Instead of using a perturbation expansion, in the QGE theory, the free energy is obtained by modeling the distribution function and hence its moment generating function or Laplace transform, Eq. 6. For homogeneous fluid state systems, it was shown that a rather good model in the isobaric ensemble is the diverging Gamma state model for enthalpy fluctuations.
NOTE: The Gamma Distribution
The gamma distribution is a two-parameter family of continuous probability distributions. The exponential distribution, and chi-squared distribution are special cases of the gamma distribution.
For the two parameters , it defined as
where $\Gamma(\alpha)$ is the gamma function
IN the following figure, the plot of the gamma distribution (left) for different value of and the function are shown.
When we deal with a very complex system involving a macromolecule, it is likely that we need more sophisticated models. For the canonical ensemble, that the use of mixing distributions for Gamma state models provides a very powerful method to obtain more sophisticated and accurate models for fluid state systems. We can use a similar approach in the present case, assuming that the solute molecular configurational space of the internal coordinates can be partitioned into a set of subspaces, each one defining a solute-solvent system exactly described by a “local” diverging Gamma state (note that the pure water thermodynamics is well described over a wide temperature range by a single diverging Gamma state). We can rewrite the total free energy change as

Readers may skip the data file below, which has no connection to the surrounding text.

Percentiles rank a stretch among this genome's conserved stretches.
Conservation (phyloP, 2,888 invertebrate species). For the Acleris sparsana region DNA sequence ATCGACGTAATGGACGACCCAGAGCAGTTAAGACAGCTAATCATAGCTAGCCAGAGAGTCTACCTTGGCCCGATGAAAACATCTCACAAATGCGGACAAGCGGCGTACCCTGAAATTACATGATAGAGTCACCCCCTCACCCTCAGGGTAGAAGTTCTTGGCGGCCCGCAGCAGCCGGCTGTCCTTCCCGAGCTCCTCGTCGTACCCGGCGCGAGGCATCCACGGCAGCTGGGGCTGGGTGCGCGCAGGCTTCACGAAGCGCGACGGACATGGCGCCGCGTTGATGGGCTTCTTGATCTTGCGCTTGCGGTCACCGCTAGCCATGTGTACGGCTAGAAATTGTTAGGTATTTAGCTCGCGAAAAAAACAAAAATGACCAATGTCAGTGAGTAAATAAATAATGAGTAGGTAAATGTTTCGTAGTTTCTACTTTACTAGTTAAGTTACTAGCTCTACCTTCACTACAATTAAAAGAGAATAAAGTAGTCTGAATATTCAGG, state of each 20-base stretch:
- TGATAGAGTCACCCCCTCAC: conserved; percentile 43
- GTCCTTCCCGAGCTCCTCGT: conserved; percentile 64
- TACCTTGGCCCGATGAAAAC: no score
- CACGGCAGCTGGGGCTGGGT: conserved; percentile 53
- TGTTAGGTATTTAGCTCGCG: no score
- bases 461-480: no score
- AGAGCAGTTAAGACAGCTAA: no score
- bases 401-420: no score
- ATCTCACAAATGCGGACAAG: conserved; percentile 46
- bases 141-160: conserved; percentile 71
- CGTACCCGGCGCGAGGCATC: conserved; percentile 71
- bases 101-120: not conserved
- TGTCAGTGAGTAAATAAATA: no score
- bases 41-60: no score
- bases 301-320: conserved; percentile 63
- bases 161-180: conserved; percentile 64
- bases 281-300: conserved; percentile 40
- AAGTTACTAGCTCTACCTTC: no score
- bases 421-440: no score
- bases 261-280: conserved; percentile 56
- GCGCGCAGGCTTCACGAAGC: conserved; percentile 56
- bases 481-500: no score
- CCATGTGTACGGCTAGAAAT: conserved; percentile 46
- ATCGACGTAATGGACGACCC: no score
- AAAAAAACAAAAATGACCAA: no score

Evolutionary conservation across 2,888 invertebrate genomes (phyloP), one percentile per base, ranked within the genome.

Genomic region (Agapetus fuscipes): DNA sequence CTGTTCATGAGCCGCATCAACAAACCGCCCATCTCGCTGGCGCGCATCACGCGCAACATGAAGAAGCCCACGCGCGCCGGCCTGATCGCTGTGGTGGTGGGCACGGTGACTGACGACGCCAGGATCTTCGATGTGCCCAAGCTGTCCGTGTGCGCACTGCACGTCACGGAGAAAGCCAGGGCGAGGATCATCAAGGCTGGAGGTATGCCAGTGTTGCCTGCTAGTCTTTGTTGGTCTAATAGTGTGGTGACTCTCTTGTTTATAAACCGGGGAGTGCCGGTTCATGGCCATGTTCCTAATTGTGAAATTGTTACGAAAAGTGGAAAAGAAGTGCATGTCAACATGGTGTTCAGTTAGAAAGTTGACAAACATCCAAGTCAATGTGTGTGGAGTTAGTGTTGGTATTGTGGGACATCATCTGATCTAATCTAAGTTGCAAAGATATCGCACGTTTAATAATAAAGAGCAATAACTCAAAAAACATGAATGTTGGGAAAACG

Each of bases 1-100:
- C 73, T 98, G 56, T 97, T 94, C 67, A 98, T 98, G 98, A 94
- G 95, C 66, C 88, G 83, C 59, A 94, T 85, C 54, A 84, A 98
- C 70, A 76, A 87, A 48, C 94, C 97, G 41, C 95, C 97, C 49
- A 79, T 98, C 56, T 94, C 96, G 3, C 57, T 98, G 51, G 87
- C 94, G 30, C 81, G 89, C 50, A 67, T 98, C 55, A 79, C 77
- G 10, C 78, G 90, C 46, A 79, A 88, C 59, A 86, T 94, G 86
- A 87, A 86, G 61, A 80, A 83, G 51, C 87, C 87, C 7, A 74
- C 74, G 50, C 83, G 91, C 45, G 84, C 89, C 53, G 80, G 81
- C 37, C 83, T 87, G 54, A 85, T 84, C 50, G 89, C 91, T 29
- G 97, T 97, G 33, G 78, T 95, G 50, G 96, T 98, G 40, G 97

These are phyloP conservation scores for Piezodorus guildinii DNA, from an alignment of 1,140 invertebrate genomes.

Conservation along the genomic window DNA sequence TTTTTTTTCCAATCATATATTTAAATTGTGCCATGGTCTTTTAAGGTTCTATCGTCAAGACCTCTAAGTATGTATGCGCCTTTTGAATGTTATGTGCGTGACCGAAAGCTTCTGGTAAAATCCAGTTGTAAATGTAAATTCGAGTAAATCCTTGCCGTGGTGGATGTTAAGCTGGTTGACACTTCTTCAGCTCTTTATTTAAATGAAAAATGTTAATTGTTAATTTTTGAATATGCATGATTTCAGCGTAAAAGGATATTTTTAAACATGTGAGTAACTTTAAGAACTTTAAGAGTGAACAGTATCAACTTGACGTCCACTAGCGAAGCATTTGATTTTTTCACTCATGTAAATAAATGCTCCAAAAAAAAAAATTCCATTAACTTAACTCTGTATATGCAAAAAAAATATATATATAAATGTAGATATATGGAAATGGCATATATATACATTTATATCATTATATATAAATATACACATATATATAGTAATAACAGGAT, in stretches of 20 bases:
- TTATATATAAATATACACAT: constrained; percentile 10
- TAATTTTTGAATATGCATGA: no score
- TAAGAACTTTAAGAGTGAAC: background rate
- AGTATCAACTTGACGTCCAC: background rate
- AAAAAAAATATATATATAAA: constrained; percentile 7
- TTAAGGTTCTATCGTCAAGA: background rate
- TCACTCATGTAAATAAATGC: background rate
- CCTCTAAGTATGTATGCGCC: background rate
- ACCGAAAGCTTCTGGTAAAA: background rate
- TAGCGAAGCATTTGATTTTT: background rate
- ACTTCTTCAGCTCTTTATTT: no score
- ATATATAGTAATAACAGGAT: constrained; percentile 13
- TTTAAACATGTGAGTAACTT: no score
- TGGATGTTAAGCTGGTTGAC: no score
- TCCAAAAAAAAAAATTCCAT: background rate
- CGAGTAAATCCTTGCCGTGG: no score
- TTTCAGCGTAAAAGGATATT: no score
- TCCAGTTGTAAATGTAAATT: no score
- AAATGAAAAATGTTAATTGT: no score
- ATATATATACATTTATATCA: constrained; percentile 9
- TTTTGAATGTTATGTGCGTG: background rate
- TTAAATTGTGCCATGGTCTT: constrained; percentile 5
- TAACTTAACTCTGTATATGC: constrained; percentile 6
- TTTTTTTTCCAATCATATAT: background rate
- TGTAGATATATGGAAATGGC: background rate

where is the Gibbs free energy of the system defined by the solute molecular volume which contains solvent molecules and a single solute molecule in the th conformation (th subspace), is the chemical potential of the solvent and clearly is the chemical potential of the solute in the conformation. Finally,
with , and the partition function corresponding to the ith conformation at . At high dilution the solvent molecular partial properties are identical to the pure solvent ones (hence independent of the solute). Within the assumption that each can be well modeled by a “local” diverging Gamma state, at infinite solute dilution we have
with , and the partial molecular enthalpy, heat capacity and entropy of the solute in the conformation at the reference temperature . >From the other general equations of the diverging Gamma state properties we can also obtain all the other partial molecular properties of the solute, e.g. the enthalpy and heat capacity